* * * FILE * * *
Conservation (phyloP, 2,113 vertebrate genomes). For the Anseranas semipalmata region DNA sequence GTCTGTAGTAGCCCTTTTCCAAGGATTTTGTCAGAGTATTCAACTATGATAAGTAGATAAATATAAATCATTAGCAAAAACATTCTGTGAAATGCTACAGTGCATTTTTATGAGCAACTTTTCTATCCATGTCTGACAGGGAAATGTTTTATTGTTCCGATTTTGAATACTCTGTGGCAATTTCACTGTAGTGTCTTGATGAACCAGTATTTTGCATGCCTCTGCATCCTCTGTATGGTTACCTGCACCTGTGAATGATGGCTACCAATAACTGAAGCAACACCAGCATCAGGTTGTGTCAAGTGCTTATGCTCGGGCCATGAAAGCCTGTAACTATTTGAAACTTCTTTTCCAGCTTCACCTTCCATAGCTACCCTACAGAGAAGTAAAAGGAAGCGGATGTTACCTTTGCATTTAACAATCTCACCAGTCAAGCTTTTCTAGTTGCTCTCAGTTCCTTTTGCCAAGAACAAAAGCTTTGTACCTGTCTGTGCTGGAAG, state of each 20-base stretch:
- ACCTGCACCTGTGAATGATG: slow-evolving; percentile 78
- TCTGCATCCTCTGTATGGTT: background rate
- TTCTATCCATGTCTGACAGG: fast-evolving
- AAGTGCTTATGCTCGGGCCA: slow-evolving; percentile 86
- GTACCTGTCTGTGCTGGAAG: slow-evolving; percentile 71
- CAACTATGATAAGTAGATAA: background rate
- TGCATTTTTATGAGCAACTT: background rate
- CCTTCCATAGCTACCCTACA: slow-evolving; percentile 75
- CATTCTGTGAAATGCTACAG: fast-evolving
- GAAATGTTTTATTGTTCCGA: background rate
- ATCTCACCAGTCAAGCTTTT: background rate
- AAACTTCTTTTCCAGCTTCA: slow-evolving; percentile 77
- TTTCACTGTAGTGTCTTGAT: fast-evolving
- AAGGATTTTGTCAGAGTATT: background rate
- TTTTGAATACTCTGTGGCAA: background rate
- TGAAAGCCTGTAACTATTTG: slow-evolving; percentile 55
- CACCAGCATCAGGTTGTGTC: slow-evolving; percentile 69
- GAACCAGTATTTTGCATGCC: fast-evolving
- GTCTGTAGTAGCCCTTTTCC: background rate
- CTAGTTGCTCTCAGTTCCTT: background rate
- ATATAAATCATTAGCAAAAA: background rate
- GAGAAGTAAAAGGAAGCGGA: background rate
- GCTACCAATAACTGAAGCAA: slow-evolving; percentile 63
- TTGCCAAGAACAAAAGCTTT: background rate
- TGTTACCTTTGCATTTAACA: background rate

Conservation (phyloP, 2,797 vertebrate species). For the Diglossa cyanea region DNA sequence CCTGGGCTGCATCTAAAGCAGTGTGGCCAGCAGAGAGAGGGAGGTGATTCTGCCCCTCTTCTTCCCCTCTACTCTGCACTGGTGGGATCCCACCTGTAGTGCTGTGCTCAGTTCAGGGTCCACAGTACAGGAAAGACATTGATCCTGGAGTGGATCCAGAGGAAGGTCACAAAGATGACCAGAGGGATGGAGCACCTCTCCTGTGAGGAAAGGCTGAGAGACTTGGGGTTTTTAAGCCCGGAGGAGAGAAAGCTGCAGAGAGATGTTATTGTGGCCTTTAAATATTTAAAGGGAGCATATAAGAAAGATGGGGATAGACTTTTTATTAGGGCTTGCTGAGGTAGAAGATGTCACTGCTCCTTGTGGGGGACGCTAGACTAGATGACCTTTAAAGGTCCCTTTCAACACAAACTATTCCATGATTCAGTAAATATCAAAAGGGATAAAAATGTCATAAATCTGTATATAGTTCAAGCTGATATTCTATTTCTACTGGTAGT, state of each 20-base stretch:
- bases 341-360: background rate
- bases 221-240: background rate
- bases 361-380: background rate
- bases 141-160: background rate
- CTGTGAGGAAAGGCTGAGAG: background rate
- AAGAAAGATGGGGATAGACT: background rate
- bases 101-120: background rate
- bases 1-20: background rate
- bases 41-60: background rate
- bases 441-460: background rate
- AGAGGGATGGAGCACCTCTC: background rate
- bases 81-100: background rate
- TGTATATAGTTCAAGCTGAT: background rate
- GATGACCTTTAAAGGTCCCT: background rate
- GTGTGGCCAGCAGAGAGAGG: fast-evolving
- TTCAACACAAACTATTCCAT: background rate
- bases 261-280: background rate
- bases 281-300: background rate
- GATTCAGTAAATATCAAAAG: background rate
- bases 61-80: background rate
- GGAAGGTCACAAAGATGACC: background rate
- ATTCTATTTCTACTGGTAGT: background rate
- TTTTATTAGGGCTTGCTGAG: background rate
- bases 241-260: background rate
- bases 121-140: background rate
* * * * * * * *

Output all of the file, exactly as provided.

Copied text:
Conservation (phyloP, 2,113 vertebrate genomes). For the Anseranas semipalmata region DNA sequence GTCTGTAGTAGCCCTTTTCCAAGGATTTTGTCAGAGTATTCAACTATGATAAGTAGATAAATATAAATCATTAGCAAAAACATTCTGTGAAATGCTACAGTGCATTTTTATGAGCAACTTTTCTATCCATGTCTGACAGGGAAATGTTTTATTGTTCCGATTTTGAATACTCTGTGGCAATTTCACTGTAGTGTCTTGATGAACCAGTATTTTGCATGCCTCTGCATCCTCTGTATGGTTACCTGCACCTGTGAATGATGGCTACCAATAACTGAAGCAACACCAGCATCAGGTTGTGTCAAGTGCTTATGCTCGGGCCATGAAAGCCTGTAACTATTTGAAACTTCTTTTCCAGCTTCACCTTCCATAGCTACCCTACAGAGAAGTAAAAGGAAGCGGATGTTACCTTTGCATTTAACAATCTCACCAGTCAAGCTTTTCTAGTTGCTCTCAGTTCCTTTTGCCAAGAACAAAAGCTTTGTACCTGTCTGTGCTGGAAG, state of each 20-base stretch:
- ACCTGCACCTGTGAATGATG: slow-evolving; percentile 78
- TCTGCATCCTCTGTATGGTT: background rate
- TTCTATCCATGTCTGACAGG: fast-evolving
- AAGTGCTTATGCTCGGGCCA: slow-evolving; percentile 86
- GTACCTGTCTGTGCTGGAAG: slow-evolving; percentile 71
- CAACTATGATAAGTAGATAA: background rate
- TGCATTTTTATGAGCAACTT: background rate
- CCTTCCATAGCTACCCTACA: slow-evolving; percentile 75
- CATTCTGTGAAATGCTACAG: fast-evolving
- GAAATGTTTTATTGTTCCGA: background rate
- ATCTCACCAGTCAAGCTTTT: background rate
- AAACTTCTTTTCCAGCTTCA: slow-evolving; percentile 77
- TTTCACTGTAGTGTCTTGAT: fast-evolving
- AAGGATTTTGTCAGAGTATT: background rate
- TTTTGAATACTCTGTGGCAA: background rate
- TGAAAGCCTGTAACTATTTG: slow-evolving; percentile 55
- CACCAGCATCAGGTTGTGTC: slow-evolving; percentile 69
- GAACCAGTATTTTGCATGCC: fast-evolving
- GTCTGTAGTAGCCCTTTTCC: background rate
- CTAGTTGCTCTCAGTTCCTT: background rate
- ATATAAATCATTAGCAAAAA: background rate
- GAGAAGTAAAAGGAAGCGGA: background rate
- GCTACCAATAACTGAAGCAA: slow-evolving; percentile 63
- TTGCCAAGAACAAAAGCTTT: background rate
- TGTTACCTTTGCATTTAACA: background rate

Conservation (phyloP, 2,797 vertebrate species). For the Diglossa cyanea region DNA sequence CCTGGGCTGCATCTAAAGCAGTGTGGCCAGCAGAGAGAGGGAGGTGATTCTGCCCCTCTTCTTCCCCTCTACTCTGCACTGGTGGGATCCCACCTGTAGTGCTGTGCTCAGTTCAGGGTCCACAGTACAGGAAAGACATTGATCCTGGAGTGGATCCAGAGGAAGGTCACAAAGATGACCAGAGGGATGGAGCACCTCTCCTGTGAGGAAAGGCTGAGAGACTTGGGGTTTTTAAGCCCGGAGGAGAGAAAGCTGCAGAGAGATGTTATTGTGGCCTTTAAATATTTAAAGGGAGCATATAAGAAAGATGGGGATAGACTTTTTATTAGGGCTTGCTGAGGTAGAAGATGTCACTGCTCCTTGTGGGGGACGCTAGACTAGATGACCTTTAAAGGTCCCTTTCAACACAAACTATTCCATGATTCAGTAAATATCAAAAGGGATAAAAATGTCATAAATCTGTATATAGTTCAAGCTGATATTCTATTTCTACTGGTAGT, state of each 20-base stretch:
- bases 341-360: background rate
- bases 221-240: background rate
- bases 361-380: background rate
- bases 141-160: background rate
- CTGTGAGGAAAGGCTGAGAG: background rate
- AAGAAAGATGGGGATAGACT: background rate
- bases 101-120: background rate
- bases 1-20: background rate
- bases 41-60: background rate
- bases 441-460: background rate
- AGAGGGATGGAGCACCTCTC: background rate
- bases 81-100: background rate
- TGTATATAGTTCAAGCTGAT: background rate
- GATGACCTTTAAAGGTCCCT: background rate
- GTGTGGCCAGCAGAGAGAGG: fast-evolving
- TTCAACACAAACTATTCCAT: background rate
- bases 261-280: background rate
- bases 281-300: background rate
- GATTCAGTAAATATCAAAAG: background rate
- bases 61-80: background rate
- GGAAGGTCACAAAGATGACC: background rate
- ATTCTATTTCTACTGGTAGT: background rate
- TTTTATTAGGGCTTGCTGAG: background rate
- bases 241-260: background rate
- bases 121-140: background rate